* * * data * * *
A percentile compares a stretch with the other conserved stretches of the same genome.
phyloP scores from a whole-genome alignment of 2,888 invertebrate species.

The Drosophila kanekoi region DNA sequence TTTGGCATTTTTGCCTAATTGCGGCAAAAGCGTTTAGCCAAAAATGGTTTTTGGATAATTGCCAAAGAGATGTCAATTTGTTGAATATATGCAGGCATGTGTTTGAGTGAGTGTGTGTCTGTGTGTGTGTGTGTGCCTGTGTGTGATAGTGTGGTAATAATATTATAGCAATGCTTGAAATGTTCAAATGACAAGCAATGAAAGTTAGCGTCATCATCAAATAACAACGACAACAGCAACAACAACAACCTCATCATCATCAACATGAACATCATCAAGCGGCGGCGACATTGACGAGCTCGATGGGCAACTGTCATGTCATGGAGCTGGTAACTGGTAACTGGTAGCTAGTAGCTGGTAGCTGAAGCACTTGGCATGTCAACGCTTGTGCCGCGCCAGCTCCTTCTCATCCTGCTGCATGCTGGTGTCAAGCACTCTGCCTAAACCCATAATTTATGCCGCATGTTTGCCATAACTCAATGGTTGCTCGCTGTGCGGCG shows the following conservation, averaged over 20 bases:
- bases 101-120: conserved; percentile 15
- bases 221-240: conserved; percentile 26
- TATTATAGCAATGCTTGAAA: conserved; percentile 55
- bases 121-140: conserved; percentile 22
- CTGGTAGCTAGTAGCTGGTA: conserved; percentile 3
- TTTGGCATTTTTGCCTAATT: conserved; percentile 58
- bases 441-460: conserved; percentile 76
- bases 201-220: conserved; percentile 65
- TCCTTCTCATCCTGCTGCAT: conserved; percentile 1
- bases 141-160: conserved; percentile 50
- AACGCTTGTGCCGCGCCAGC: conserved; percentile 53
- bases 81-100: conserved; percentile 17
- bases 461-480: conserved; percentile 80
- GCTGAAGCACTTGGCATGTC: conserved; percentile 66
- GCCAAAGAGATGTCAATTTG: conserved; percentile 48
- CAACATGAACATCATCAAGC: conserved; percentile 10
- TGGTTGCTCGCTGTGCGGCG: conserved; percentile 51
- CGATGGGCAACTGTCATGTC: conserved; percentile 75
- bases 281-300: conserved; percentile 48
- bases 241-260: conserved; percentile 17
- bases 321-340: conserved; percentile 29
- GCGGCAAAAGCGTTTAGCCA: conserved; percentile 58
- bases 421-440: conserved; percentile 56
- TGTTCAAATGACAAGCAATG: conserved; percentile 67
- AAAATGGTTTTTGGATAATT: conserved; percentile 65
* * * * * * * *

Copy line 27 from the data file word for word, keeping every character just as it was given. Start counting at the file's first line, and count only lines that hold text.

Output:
- TGTTCAAATGACAAGCAATG: conserved; percentile 67